12

I was programming in Python and accidentally passed the contents instead of the filename to open() and I have been left with a file called "  being lazy " (with leading and trailing spaces) which can not be deleted.

When I try to delete the file, I get this error:

Could not find this item
This is no longer located in [system path]\essays. Verify the item's location and try again

I am Error

I can not delete the folder it is in. I have restarted the computer.
I try to delete it with the Command Prompt, does not work:

enter image description here

If I try to open it with Notepad, nothing happens. If I try and open it with Notepad++, it says it does not exist.

  • 1
    In the command line, try del *lazy*. – Aaron Miller Apr 17 '13 at 19:48
  • 9
    Boot into a live Linux Env and delete the file. – Ramhound Apr 17 '13 at 19:49
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    It's completely retarded that this breaks with the Explorer GUI, which should read the bit-exact, correct name from the operating system, keep it internally that way regardless of how it is displayed, and pass it back to the OS in a subsequent call. – Kaz Apr 17 '13 at 20:54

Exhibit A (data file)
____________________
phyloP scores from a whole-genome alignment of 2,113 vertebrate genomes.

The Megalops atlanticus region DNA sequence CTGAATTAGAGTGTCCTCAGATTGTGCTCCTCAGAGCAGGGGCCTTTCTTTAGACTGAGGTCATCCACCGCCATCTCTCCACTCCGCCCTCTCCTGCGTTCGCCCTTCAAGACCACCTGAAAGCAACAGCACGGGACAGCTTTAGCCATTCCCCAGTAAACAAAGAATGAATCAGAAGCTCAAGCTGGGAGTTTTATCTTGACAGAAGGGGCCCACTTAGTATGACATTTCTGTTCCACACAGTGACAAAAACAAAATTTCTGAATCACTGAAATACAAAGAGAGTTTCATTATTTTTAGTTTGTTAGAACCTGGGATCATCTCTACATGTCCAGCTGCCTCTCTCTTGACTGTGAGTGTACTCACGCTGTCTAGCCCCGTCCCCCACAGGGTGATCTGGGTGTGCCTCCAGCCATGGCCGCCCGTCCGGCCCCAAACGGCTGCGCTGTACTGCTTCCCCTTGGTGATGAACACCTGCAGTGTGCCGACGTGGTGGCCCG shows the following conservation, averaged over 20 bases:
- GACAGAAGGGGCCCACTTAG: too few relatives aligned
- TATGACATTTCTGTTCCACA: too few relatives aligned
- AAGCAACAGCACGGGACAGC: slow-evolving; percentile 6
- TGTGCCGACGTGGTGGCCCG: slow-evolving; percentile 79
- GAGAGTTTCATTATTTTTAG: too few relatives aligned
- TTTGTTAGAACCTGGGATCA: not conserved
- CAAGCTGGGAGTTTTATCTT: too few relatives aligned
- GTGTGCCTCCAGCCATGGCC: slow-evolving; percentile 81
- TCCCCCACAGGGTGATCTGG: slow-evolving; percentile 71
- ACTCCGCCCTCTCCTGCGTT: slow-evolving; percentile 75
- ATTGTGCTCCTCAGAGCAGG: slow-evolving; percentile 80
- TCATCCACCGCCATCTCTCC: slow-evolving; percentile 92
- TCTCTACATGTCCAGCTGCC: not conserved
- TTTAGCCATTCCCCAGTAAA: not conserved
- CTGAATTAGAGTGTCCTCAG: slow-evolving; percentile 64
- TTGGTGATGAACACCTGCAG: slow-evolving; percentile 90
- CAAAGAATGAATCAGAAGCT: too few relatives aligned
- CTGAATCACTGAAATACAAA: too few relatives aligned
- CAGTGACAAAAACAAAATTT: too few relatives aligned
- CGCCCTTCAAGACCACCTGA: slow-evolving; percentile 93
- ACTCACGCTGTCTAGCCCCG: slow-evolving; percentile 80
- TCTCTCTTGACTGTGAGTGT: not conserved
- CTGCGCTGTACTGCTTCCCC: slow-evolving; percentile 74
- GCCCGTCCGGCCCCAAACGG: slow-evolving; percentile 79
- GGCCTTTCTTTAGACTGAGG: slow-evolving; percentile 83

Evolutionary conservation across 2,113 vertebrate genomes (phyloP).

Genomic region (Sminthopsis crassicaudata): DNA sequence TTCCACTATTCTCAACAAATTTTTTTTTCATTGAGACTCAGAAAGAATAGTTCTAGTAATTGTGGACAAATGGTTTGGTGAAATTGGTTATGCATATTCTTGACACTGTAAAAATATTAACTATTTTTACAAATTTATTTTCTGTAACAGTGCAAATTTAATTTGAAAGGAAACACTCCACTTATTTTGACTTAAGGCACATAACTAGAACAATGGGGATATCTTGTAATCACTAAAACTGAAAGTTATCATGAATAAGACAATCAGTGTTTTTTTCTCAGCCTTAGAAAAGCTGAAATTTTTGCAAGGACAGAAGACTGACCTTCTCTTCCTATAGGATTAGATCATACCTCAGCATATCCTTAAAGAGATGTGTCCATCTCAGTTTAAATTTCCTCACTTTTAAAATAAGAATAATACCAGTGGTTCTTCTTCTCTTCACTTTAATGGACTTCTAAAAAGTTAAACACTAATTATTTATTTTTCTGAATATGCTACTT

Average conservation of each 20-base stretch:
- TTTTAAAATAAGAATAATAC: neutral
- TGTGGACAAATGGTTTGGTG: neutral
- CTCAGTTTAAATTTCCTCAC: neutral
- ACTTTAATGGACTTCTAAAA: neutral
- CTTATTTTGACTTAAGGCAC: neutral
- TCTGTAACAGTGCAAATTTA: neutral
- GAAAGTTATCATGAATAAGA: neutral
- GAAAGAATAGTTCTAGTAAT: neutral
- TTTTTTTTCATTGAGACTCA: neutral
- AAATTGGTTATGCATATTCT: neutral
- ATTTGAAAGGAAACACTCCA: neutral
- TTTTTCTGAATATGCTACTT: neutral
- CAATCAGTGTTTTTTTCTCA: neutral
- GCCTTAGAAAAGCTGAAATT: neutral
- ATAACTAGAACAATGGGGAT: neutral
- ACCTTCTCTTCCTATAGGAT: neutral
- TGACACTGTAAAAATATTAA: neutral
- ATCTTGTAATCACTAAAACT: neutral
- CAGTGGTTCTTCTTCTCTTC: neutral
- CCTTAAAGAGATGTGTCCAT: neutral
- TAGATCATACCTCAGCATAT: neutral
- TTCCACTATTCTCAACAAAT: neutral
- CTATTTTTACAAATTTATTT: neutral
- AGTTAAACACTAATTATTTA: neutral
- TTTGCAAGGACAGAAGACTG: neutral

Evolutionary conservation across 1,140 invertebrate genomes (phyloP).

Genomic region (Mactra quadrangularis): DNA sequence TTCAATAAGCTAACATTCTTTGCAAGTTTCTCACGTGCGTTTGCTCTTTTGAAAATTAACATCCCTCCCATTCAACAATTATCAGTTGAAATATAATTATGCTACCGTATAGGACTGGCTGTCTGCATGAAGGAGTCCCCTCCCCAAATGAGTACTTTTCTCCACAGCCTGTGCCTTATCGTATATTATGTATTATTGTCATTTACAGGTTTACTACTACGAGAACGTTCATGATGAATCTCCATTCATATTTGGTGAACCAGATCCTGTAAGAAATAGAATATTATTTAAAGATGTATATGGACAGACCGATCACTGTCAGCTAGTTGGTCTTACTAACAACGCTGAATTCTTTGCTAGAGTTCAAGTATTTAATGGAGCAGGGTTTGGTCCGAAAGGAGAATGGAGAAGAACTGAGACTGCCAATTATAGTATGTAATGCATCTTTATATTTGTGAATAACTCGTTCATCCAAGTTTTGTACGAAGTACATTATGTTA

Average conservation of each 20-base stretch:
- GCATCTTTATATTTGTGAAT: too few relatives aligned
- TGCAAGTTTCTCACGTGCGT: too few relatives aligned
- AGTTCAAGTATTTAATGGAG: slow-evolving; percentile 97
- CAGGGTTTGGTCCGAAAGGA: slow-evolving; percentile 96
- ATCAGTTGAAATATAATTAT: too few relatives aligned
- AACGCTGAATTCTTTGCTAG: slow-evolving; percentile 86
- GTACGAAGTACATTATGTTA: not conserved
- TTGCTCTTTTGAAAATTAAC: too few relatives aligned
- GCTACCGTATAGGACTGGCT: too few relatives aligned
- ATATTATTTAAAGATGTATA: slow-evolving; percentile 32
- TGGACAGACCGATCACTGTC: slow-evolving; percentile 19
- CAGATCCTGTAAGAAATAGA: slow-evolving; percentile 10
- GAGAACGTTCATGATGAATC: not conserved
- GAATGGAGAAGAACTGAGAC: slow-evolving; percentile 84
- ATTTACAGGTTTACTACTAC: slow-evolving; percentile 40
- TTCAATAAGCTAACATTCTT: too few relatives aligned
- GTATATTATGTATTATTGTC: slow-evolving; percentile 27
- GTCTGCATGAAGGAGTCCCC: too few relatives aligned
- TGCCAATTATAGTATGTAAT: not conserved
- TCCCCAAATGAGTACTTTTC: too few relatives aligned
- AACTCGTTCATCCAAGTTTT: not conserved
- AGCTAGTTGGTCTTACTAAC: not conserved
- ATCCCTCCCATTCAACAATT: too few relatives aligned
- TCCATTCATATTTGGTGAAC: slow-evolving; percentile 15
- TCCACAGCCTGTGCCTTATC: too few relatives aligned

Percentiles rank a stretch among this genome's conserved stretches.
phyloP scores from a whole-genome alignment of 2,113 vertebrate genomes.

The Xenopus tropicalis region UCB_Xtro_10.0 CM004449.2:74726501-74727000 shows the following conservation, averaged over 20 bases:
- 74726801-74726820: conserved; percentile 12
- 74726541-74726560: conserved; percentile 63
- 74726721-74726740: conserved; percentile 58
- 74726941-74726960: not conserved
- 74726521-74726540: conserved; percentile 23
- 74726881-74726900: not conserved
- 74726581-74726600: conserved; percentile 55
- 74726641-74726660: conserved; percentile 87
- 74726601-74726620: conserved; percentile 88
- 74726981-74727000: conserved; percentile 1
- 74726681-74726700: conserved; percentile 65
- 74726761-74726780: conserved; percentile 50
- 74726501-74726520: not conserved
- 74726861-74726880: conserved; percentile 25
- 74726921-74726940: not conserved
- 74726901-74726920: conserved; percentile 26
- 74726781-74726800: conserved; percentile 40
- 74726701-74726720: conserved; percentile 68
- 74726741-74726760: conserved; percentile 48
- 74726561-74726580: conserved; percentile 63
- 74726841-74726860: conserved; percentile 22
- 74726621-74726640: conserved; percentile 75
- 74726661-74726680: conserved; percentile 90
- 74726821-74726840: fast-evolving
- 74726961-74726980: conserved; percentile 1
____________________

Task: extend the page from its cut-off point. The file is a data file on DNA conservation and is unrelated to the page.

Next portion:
• This happened once when I created a file on Linux which was above the length Windows allowed on an NTFS partition, so it could not read/write/delete it, but it showed in the directory, just as in this case... – jadkik94 Apr 19 '13 at 18:47
21

In the command line, try del *lazy*.

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  • 10
    note that this will delete all files with "lazy" in the title. One way to target the file more specifically is to find the "short form" name: dir /x and then use the short form name with del – horatio Apr 17 '13 at 20:51
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    Hard to believe that the del command has more robust handling of file names than exporer.exe. – Kaz Apr 17 '13 at 20:55
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    @horatio: Since there's only one file in the directory with 'lazy' in the name, I didn't see the harm. As with any shell command from the Internet, one executes it on one's own machine at one's own risk. – Aaron Miller Apr 17 '13 at 22:31
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    Of course. My comment was meant as an expansion of your answer. – horatio Apr 18 '13 at 16:14
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    @horatio I think you should post it as a separate answer. – jakub.g Apr 18 '13 at 19:24
-1

Much like Ramhound suggested, you will need to build a Knoppix CD or some sort of Live Linux CD, then boot your machine with the Live CD that the file is on. Next browse the drive that the file and folder is on and delete the file or folder you want to delete, that should do the trick.

I hope this helps out, the main reason you can't delete the file is because it is open or locked in memory, but if you boot the machine with a live CD that will work around the problem.

Cheers

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